On Tuesday in Addis Ababa, shortly before formal closing of the four-day event, the Economic Commission of Africa, ECA, Conference of African Ministers of Finance, Planning and Economic Development, the session became almost uncontrollable when delegates challenged the announcement of Kingdom of Morocco as the host of the 52nd session.
The situation, which took almost two hours to resolve, almost took the shine off recommendations by the stakeholders on the theme of the 51st session: ‘African Continental Free Trade Area, fiscal space for jobs and economic diversification.
At one of the plenary sessions on Monday, delegates from Morocco had offered the country as the next host.
the offer had gone unchallenged, until the end of proceedings the following day when delegates from other countries, including Algeria, South Africa, amongst others, raised objection, asking for “rules of procedure” to be followed.
Incidentally, the rules of procedure, as captured in Article Two of the Conference, specified that the next host must be announced at the end of the preceding session.
The situation validated the Moroccan’s offer as no other country showed interest in hosting the event.
Earlier, the delegates had reaffirmed commitment to regional integration as a major driving force behind inclusive development on the continent.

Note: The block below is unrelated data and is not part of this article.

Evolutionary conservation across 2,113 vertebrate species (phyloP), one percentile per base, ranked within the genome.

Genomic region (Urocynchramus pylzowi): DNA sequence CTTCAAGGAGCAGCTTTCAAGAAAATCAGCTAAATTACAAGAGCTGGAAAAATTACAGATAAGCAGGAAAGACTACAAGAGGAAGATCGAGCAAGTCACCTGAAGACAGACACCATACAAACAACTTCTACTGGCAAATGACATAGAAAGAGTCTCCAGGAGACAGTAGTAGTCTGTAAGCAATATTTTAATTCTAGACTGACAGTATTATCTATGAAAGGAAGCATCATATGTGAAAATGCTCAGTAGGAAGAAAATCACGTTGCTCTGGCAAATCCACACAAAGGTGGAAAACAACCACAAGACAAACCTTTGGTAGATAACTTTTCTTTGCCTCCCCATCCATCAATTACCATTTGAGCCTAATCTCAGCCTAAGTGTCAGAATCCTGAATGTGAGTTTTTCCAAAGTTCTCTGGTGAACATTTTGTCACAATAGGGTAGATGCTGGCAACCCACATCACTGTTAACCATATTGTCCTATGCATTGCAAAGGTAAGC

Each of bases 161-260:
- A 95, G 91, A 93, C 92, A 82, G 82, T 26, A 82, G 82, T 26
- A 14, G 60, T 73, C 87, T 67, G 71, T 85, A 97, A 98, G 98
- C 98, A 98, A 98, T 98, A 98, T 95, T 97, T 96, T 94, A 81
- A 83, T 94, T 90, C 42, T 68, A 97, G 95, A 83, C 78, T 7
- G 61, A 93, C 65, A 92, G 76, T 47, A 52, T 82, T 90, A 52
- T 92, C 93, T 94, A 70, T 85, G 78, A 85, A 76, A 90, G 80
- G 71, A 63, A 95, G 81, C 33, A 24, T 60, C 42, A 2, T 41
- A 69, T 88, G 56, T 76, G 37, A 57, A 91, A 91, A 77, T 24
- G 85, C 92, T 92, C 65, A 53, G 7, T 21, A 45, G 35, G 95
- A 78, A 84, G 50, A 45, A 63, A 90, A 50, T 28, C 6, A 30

The meeting also addressed key issues for the continent, including agriculture’s role in economic growth; financing infrastructure; tackling illicit financial flows; and an integrated strategy for the Sahel.
Commending the organisers for focusing on “real African issues”, Senior Knowledge Management Expert from the African Capacity Building Foundation, Dr. Robert Nantchouang, said the meeting successfully highlighted pressing issues related to the economic and integration agenda.
Executive Secretary of the ECA, Ms Vera Songwe reaffirmed the commitment of her organisation to support governments moving towards economic integration through its convening, thought process and operational functions.
Countries will now be required to ratify and implement the legal instruments of the AfCFTA agreement that would create a trade bloc with a combined gross domestic product of more than $3 trillion together with an additional 300,000 direct and two million indirect jobs, according to the AU.